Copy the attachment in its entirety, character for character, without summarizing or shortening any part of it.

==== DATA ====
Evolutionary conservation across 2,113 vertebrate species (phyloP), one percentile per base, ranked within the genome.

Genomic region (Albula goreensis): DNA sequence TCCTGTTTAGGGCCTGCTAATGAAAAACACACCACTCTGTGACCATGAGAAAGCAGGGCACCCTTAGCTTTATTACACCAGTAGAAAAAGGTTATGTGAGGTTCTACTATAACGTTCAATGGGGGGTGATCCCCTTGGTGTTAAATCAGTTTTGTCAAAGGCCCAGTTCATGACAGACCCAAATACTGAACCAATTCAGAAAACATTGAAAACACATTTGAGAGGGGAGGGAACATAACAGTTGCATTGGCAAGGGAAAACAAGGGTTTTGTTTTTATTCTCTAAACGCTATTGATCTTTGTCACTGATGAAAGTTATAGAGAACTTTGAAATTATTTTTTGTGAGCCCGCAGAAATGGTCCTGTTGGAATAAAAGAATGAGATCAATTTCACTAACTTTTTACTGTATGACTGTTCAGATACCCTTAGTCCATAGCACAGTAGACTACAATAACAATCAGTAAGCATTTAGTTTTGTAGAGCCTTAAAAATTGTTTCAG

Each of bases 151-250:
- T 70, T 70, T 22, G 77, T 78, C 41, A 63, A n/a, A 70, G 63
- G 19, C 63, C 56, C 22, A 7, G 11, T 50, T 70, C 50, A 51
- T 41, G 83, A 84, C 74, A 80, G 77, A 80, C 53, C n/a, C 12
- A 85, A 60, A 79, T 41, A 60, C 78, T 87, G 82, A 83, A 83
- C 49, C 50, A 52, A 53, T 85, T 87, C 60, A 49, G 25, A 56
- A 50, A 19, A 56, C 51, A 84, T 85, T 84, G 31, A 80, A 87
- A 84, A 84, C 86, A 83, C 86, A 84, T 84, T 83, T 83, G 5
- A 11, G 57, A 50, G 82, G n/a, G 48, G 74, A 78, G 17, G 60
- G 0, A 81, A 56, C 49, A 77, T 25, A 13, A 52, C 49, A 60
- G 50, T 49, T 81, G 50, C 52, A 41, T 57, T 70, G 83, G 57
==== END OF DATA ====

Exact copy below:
Evolutionary conservation across 2,113 vertebrate species (phyloP), one percentile per base, ranked within the genome.

Genomic region (Albula goreensis): DNA sequence TCCTGTTTAGGGCCTGCTAATGAAAAACACACCACTCTGTGACCATGAGAAAGCAGGGCACCCTTAGCTTTATTACACCAGTAGAAAAAGGTTATGTGAGGTTCTACTATAACGTTCAATGGGGGGTGATCCCCTTGGTGTTAAATCAGTTTTGTCAAAGGCCCAGTTCATGACAGACCCAAATACTGAACCAATTCAGAAAACATTGAAAACACATTTGAGAGGGGAGGGAACATAACAGTTGCATTGGCAAGGGAAAACAAGGGTTTTGTTTTTATTCTCTAAACGCTATTGATCTTTGTCACTGATGAAAGTTATAGAGAACTTTGAAATTATTTTTTGTGAGCCCGCAGAAATGGTCCTGTTGGAATAAAAGAATGAGATCAATTTCACTAACTTTTTACTGTATGACTGTTCAGATACCCTTAGTCCATAGCACAGTAGACTACAATAACAATCAGTAAGCATTTAGTTTTGTAGAGCCTTAAAAATTGTTTCAG

Each of bases 151-250:
- T 70, T 70, T 22, G 77, T 78, C 41, A 63, A n/a, A 70, G 63
- G 19, C 63, C 56, C 22, A 7, G 11, T 50, T 70, C 50, A 51
- T 41, G 83, A 84, C 74, A 80, G 77, A 80, C 53, C n/a, C 12
- A 85, A 60, A 79, T 41, A 60, C 78, T 87, G 82, A 83, A 83
- C 49, C 50, A 52, A 53, T 85, T 87, C 60, A 49, G 25, A 56
- A 50, A 19, A 56, C 51, A 84, T 85, T 84, G 31, A 80, A 87
- A 84, A 84, C 86, A 83, C 86, A 84, T 84, T 83, T 83, G 5
- A 11, G 57, A 50, G 82, G n/a, G 48, G 74, A 78, G 17, G 60
- G 0, A 81, A 56, C 49, A 77, T 25, A 13, A 52, C 49, A 60
- G 50, T 49, T 81, G 50, C 52, A 41, T 57, T 70, G 83, G 57